Design of a retrospective study of computer-aided detection in mammographic screening: Computer Aided Detection Evaluation Trial
© BioMed Central 2004
Published: 14 July 2004
The National Health Service Breast Screening Programme is an intensive consumer of radiology time. In principle, screening mammograms must be double read, and this puts considerable strain on human resources. The possibility of using single reading assisted by computer-aided detection rather than double reading is therefore an important research issue. Before expending considerable resources on a prospective randomised trial, we design a retrospective study involving re-reading of previously double-read mammograms (Computer Aided Detection Evaluation Trial). This was an equivalence, powered to assess whether the sensitivity of a single human reader with the R2 system of computer-aided detection was at least no worse than 10% less sensitive than the previous two human readers. Various complications had to be taken account of in the design:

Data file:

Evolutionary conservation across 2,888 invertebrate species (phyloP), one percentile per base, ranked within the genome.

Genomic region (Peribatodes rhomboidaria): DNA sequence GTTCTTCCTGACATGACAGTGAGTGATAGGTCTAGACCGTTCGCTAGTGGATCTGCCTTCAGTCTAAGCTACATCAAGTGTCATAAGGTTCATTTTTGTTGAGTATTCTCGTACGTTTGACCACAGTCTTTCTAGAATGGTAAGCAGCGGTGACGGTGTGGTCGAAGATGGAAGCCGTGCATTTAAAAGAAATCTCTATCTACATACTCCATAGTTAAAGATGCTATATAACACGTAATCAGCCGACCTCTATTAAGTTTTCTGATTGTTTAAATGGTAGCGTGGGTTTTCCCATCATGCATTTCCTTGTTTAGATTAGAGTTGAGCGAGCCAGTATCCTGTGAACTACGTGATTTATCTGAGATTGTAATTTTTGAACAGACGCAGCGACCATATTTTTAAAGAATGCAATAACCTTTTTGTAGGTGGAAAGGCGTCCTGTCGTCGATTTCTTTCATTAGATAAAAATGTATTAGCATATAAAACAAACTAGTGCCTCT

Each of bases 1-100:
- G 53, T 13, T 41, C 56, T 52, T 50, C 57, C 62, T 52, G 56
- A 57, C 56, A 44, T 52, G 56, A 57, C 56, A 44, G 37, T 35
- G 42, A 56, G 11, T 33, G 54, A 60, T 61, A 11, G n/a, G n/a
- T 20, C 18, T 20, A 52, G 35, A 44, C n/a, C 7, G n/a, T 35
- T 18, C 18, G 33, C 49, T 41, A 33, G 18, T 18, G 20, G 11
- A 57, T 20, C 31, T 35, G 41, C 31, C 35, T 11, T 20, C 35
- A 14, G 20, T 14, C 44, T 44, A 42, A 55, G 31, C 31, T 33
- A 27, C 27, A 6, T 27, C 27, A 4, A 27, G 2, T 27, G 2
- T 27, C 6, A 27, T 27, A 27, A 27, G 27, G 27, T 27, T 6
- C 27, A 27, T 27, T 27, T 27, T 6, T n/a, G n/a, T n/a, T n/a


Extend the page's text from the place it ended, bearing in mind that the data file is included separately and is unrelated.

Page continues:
power calculations suggested we needed 15,000 mammograms to give the required number of cancers, but funding was only available to re-read 10,000;
the ethical problem of potential de novo discovery of previously missed cancer;
a limited period of free availability of the R2 system; and
a need to avoid previous readers re-reading the same mammograms.
Design strategies to cope with these are described in this poster.